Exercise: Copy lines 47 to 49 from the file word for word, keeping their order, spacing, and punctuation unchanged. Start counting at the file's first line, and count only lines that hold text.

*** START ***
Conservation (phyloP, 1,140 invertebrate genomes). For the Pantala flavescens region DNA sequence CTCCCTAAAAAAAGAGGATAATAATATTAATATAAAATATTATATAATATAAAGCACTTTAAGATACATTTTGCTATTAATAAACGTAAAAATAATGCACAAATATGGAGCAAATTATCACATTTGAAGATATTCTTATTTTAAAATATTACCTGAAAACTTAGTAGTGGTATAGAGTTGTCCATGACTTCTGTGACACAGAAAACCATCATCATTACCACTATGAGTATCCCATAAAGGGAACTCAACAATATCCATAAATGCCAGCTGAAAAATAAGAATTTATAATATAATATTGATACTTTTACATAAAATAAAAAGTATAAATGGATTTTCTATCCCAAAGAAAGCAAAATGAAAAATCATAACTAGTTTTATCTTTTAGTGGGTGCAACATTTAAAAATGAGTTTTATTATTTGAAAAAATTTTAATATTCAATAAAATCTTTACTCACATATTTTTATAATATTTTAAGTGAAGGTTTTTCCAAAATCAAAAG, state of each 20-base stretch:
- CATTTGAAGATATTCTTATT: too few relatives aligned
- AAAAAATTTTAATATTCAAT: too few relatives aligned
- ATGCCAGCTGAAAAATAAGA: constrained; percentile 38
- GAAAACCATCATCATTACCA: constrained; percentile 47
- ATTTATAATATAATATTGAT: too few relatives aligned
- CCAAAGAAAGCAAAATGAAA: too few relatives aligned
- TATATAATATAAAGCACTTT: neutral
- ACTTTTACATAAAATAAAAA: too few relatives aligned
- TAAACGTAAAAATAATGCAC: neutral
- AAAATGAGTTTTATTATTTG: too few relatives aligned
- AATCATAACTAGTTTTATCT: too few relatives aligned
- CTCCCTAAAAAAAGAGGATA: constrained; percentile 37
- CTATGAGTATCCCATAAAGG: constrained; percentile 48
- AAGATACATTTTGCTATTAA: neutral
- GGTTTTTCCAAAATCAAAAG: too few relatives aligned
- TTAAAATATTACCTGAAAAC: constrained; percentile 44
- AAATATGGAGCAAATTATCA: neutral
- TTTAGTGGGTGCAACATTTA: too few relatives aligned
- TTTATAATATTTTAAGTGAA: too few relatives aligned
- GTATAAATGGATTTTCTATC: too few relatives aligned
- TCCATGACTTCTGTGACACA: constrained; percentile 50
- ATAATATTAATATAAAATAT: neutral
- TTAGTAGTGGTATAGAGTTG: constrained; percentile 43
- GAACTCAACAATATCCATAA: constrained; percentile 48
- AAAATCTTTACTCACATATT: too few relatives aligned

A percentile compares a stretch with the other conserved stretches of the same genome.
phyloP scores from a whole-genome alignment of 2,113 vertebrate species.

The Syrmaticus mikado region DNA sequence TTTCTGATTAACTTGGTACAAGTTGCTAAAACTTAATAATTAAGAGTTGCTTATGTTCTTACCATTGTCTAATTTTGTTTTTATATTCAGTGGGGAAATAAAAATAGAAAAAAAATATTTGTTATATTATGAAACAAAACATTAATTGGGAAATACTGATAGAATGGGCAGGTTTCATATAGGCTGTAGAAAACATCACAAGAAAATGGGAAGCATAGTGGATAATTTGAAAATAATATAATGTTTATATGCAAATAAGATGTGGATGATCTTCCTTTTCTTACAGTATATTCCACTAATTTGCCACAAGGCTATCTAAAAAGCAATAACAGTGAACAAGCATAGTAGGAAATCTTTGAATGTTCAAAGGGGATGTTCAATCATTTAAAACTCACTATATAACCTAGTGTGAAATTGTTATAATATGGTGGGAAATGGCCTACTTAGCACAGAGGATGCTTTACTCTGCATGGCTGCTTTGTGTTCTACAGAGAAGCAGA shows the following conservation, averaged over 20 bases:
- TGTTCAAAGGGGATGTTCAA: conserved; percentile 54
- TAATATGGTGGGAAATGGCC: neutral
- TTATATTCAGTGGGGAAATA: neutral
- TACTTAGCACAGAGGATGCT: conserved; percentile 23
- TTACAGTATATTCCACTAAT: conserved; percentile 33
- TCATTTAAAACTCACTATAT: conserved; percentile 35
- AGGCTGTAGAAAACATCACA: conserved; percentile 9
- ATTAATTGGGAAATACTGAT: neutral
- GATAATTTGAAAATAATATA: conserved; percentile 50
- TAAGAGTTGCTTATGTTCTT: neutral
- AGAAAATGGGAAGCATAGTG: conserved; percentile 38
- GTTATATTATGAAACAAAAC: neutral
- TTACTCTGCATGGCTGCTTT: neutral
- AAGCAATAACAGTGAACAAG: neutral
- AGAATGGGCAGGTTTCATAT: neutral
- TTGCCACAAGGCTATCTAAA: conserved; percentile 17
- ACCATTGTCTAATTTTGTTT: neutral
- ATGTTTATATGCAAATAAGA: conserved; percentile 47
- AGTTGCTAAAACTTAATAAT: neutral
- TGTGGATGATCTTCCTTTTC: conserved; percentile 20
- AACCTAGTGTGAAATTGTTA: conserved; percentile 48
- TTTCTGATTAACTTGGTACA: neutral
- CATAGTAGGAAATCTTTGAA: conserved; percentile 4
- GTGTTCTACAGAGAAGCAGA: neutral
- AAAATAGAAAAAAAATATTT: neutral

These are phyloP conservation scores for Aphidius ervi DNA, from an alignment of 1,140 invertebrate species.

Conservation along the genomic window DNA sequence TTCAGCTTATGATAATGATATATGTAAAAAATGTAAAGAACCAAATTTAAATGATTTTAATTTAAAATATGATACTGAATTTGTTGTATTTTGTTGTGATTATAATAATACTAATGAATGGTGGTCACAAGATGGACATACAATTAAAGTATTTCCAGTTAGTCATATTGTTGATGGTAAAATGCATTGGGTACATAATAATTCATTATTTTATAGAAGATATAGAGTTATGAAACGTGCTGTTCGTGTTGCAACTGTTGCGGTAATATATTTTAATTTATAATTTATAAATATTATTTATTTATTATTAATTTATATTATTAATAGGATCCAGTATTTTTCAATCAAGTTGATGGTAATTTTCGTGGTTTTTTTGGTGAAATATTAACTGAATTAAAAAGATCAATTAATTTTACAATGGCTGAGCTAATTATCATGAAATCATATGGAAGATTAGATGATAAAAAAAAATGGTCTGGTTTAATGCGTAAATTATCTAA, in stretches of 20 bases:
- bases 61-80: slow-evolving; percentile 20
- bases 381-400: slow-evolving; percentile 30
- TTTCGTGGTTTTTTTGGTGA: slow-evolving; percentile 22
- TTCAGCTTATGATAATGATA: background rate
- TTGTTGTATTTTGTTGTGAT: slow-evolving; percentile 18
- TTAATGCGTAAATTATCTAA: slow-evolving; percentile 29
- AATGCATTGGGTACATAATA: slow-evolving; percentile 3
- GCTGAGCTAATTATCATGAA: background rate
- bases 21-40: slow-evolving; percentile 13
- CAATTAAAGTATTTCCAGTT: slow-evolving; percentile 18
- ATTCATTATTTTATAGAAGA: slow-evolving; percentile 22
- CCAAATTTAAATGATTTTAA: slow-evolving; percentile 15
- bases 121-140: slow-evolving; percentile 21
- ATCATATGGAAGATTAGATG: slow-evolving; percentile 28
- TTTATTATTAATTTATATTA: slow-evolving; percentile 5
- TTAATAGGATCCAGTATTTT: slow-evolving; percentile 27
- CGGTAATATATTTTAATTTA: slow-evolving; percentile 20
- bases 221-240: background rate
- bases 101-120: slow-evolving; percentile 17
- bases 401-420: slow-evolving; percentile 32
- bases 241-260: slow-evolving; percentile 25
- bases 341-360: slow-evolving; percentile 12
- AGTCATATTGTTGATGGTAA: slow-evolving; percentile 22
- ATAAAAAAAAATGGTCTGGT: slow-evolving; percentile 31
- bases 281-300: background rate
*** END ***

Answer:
- ATGTTTATATGCAAATAAGA: conserved; percentile 47
- AGTTGCTAAAACTTAATAAT: neutral
- TGTGGATGATCTTCCTTTTC: conserved; percentile 20